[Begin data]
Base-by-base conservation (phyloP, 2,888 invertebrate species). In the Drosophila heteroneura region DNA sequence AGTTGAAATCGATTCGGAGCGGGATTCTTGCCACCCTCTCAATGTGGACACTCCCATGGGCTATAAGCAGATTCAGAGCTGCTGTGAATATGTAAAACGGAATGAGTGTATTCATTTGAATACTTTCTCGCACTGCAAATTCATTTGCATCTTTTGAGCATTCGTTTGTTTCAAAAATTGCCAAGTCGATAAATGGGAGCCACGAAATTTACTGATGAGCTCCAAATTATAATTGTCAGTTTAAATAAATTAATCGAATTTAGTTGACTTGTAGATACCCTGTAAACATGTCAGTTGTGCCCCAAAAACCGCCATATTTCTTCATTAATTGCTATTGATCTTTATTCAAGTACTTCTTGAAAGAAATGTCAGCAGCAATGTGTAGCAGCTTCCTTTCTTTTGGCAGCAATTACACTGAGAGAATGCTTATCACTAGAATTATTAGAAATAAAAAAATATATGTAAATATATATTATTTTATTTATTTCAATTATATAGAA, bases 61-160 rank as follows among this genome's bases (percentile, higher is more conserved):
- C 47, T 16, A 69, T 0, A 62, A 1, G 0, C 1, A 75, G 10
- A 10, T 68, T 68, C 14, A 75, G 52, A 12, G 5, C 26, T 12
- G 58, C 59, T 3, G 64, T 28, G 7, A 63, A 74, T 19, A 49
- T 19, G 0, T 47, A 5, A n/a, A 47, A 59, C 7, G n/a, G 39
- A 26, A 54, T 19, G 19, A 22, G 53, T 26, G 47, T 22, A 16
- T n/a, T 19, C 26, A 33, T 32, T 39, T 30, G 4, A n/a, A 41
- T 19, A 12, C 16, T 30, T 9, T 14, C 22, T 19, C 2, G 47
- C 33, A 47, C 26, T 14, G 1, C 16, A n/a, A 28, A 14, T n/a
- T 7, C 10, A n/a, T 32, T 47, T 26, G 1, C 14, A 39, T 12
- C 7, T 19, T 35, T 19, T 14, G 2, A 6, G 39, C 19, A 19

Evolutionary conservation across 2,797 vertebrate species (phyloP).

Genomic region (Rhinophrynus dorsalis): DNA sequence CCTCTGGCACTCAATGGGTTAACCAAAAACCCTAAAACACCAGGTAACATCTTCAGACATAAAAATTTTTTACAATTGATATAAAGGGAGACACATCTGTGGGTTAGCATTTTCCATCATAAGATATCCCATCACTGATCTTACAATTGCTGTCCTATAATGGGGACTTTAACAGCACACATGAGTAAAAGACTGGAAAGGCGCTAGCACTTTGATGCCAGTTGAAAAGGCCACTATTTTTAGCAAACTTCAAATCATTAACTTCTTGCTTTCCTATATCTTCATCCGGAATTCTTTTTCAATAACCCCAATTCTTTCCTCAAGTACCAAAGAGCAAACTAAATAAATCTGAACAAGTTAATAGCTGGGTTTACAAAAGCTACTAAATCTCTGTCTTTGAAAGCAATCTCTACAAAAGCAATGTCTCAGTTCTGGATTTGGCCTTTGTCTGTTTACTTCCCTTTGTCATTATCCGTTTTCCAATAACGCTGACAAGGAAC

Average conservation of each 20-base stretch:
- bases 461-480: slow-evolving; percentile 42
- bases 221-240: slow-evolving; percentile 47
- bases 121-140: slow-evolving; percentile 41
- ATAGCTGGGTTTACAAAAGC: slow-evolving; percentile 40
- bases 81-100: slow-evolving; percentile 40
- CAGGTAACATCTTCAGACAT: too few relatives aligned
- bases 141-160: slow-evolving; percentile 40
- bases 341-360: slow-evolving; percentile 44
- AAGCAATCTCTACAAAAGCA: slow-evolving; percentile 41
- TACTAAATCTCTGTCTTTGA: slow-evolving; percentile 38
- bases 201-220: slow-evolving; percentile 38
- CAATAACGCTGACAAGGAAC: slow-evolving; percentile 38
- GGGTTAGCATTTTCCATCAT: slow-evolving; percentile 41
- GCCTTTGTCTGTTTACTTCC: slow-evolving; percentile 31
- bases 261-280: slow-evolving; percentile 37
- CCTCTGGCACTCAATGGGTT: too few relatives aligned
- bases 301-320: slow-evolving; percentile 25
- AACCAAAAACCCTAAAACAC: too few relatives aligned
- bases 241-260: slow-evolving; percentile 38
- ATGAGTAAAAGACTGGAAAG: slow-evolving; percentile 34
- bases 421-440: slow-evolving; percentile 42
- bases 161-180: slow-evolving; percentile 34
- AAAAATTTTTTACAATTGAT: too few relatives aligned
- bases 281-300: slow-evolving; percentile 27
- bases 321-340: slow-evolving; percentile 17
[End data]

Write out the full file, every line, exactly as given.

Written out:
Base-by-base conservation (phyloP, 2,888 invertebrate species). In the Drosophila heteroneura region DNA sequence AGTTGAAATCGATTCGGAGCGGGATTCTTGCCACCCTCTCAATGTGGACACTCCCATGGGCTATAAGCAGATTCAGAGCTGCTGTGAATATGTAAAACGGAATGAGTGTATTCATTTGAATACTTTCTCGCACTGCAAATTCATTTGCATCTTTTGAGCATTCGTTTGTTTCAAAAATTGCCAAGTCGATAAATGGGAGCCACGAAATTTACTGATGAGCTCCAAATTATAATTGTCAGTTTAAATAAATTAATCGAATTTAGTTGACTTGTAGATACCCTGTAAACATGTCAGTTGTGCCCCAAAAACCGCCATATTTCTTCATTAATTGCTATTGATCTTTATTCAAGTACTTCTTGAAAGAAATGTCAGCAGCAATGTGTAGCAGCTTCCTTTCTTTTGGCAGCAATTACACTGAGAGAATGCTTATCACTAGAATTATTAGAAATAAAAAAATATATGTAAATATATATTATTTTATTTATTTCAATTATATAGAA, bases 61-160 rank as follows among this genome's bases (percentile, higher is more conserved):
- C 47, T 16, A 69, T 0, A 62, A 1, G 0, C 1, A 75, G 10
- A 10, T 68, T 68, C 14, A 75, G 52, A 12, G 5, C 26, T 12
- G 58, C 59, T 3, G 64, T 28, G 7, A 63, A 74, T 19, A 49
- T 19, G 0, T 47, A 5, A n/a, A 47, A 59, C 7, G n/a, G 39
- A 26, A 54, T 19, G 19, A 22, G 53, T 26, G 47, T 22, A 16
- T n/a, T 19, C 26, A 33, T 32, T 39, T 30, G 4, A n/a, A 41
- T 19, A 12, C 16, T 30, T 9, T 14, C 22, T 19, C 2, G 47
- C 33, A 47, C 26, T 14, G 1, C 16, A n/a, A 28, A 14, T n/a
- T 7, C 10, A n/a, T 32, T 47, T 26, G 1, C 14, A 39, T 12
- C 7, T 19, T 35, T 19, T 14, G 2, A 6, G 39, C 19, A 19

Evolutionary conservation across 2,797 vertebrate species (phyloP).

Genomic region (Rhinophrynus dorsalis): DNA sequence CCTCTGGCACTCAATGGGTTAACCAAAAACCCTAAAACACCAGGTAACATCTTCAGACATAAAAATTTTTTACAATTGATATAAAGGGAGACACATCTGTGGGTTAGCATTTTCCATCATAAGATATCCCATCACTGATCTTACAATTGCTGTCCTATAATGGGGACTTTAACAGCACACATGAGTAAAAGACTGGAAAGGCGCTAGCACTTTGATGCCAGTTGAAAAGGCCACTATTTTTAGCAAACTTCAAATCATTAACTTCTTGCTTTCCTATATCTTCATCCGGAATTCTTTTTCAATAACCCCAATTCTTTCCTCAAGTACCAAAGAGCAAACTAAATAAATCTGAACAAGTTAATAGCTGGGTTTACAAAAGCTACTAAATCTCTGTCTTTGAAAGCAATCTCTACAAAAGCAATGTCTCAGTTCTGGATTTGGCCTTTGTCTGTTTACTTCCCTTTGTCATTATCCGTTTTCCAATAACGCTGACAAGGAAC

Average conservation of each 20-base stretch:
- bases 461-480: slow-evolving; percentile 42
- bases 221-240: slow-evolving; percentile 47
- bases 121-140: slow-evolving; percentile 41
- ATAGCTGGGTTTACAAAAGC: slow-evolving; percentile 40
- bases 81-100: slow-evolving; percentile 40
- CAGGTAACATCTTCAGACAT: too few relatives aligned
- bases 141-160: slow-evolving; percentile 40
- bases 341-360: slow-evolving; percentile 44
- AAGCAATCTCTACAAAAGCA: slow-evolving; percentile 41
- TACTAAATCTCTGTCTTTGA: slow-evolving; percentile 38
- bases 201-220: slow-evolving; percentile 38
- CAATAACGCTGACAAGGAAC: slow-evolving; percentile 38
- GGGTTAGCATTTTCCATCAT: slow-evolving; percentile 41
- GCCTTTGTCTGTTTACTTCC: slow-evolving; percentile 31
- bases 261-280: slow-evolving; percentile 37
- CCTCTGGCACTCAATGGGTT: too few relatives aligned
- bases 301-320: slow-evolving; percentile 25
- AACCAAAAACCCTAAAACAC: too few relatives aligned
- bases 241-260: slow-evolving; percentile 38
- ATGAGTAAAAGACTGGAAAG: slow-evolving; percentile 34
- bases 421-440: slow-evolving; percentile 42
- bases 161-180: slow-evolving; percentile 34
- AAAAATTTTTTACAATTGAT: too few relatives aligned
- bases 281-300: slow-evolving; percentile 27
- bases 321-340: slow-evolving; percentile 17